EP Review : Sinnet / Midwest Manners
Reviewed by: Dorise Gruber
2012 is already shaping up to be the year of atmospheric rock, and Midwest Manners, the debut EP of local artist Sinnet, is no exception. Spearheaded by Aaron Spransy, his liquid silver voice threads songs both tormented and lighthearted in a way only a Midwest-to-East Coast transplant’s could.
Of the seven songs on Midwest Manners, most of the cuts toe the same line. The album’s tone is set with opener “Paper Chandeliers,” a modernized synth-laden soul, reminding me a bit of Josh Ritter in its singer/songwriter style. It flows into “Castlevania,” which could be the Transylvanian theme song for Sesame Street’s “The Count” if he wore plastic-rimmed frames and his cape were made of plaid. On this track, steady drums build structure around eerily playful synth hooks.
The third song on the album, “Let’s Play Poison,” is a total departure from the rest of the album’s sound. It’s the kind of song you might’ve heard on alternative radio in the late 90s, or perhaps would have been nestled into the Can’t Hardly Wait soundtrack. While I realize the reference I’m about to make is so obscure you’re not even going to be able to look it up on the internet because it predates Myspace and the ubiquity of Google, I’d be remiss not to mention this song’s striking vocal similarity to a *very* local Milwaukee high school band popular to suburban kids in the late 90s. And while I realize saying that the song sounds like the band Last Flight Home means diddly to most of you, since Spransy is from the Milwaukee area, I’m tickled to think he may have drawn inspiration from these guys when we were all kids. Indeed, if any of the songs on this album are true to the sound of a creature that grew up in the Midwest, it’s this one. As alternative throwbacks begin to make their resurgence, songs like this are leading the pack with their dead-on execution – it makes me gooey with nostalgia.
“Everything Went Pear-Shaped” and “Playing the Skeleton Keys” return to the original vibe of the album. In the first, you really get to appreciate the pureness of Spransy’s vocal tone in the haunting melody. The second is lyric-free, but still absorbent in its spooky-groove. Dark and steady, this track conjures trippy images of glitter swirling in a glass of water, or perhaps of snow fluttering steadily at your windshield on a late-night drive. It is an entrancing interlude.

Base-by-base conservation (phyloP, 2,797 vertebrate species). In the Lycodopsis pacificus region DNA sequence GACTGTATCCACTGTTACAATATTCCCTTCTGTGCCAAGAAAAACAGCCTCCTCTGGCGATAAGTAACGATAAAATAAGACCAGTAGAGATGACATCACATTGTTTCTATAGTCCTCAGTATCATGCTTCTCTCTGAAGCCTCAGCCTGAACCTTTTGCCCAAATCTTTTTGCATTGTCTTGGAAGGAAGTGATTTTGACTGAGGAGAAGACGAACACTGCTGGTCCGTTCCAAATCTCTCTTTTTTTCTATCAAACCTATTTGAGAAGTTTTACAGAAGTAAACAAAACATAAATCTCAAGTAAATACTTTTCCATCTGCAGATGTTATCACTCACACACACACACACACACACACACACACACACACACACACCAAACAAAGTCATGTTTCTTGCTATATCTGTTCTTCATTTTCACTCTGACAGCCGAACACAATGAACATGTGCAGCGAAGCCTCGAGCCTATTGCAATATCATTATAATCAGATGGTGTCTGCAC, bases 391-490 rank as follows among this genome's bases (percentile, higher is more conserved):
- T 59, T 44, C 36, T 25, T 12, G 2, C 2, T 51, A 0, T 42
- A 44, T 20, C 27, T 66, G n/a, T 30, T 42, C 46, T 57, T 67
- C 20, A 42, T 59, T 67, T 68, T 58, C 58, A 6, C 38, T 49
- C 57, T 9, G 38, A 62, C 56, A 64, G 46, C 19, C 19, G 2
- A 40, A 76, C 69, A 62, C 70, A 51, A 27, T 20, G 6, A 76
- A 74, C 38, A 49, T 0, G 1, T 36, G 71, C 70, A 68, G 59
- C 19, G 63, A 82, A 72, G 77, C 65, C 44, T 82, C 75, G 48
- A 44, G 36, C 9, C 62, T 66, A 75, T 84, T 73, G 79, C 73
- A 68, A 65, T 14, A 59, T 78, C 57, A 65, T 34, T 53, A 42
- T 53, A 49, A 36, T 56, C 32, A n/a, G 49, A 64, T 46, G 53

“Be My Baby” is the EP’s only cover song, and a smart take on the old Motown classic. Sinnet makes the song current and a little more pleading, but doesn’t lose the charm of the original. It also makes me wish someone would ask me on a date to the soda shoppe.
The album floats into finale “Silver Line the Silver Lining,” which picks up where “Playing the Skeleton Keys” left off. In a weird way the song reminds me a bit of Blondie’s “Call Me” in melody, or at least until Spransy opens his mouth, anyhow. His signature synth/organ/bell sound wraps the song and permeates the majority of this EP with his distinct blend of singer/songwriter electronica.
According to Sinnet’s bandcamp site, the EP was recorded in random bedrooms and practice spaces through just two mics and a laptop. This may not be a highly produced EP, but what it lacks in polish it makes up for tenfold in songwriting. The songs are complex and gripping, eager to spill into the realm of spectacular. Crafted without the aid of any newfangled recording toys, Spransy has still managed to create a beautiful record with a clear picture of where he stands as an artist. This is a guy you’re going to want to watch out for, and if you want to know what’s best about local artists, picking up the Midwest Manners EP is essential.
To get a taste for yourself, swing by the EP release party this coming Saturday, February 4th, at the Middle East Upstairs. Playing with Soft Pyramids, Diamond Mines, and One Happy Island, the first fifty attendees will earn themselves a free copy of the new disc. For more deets, check the Facebook event page!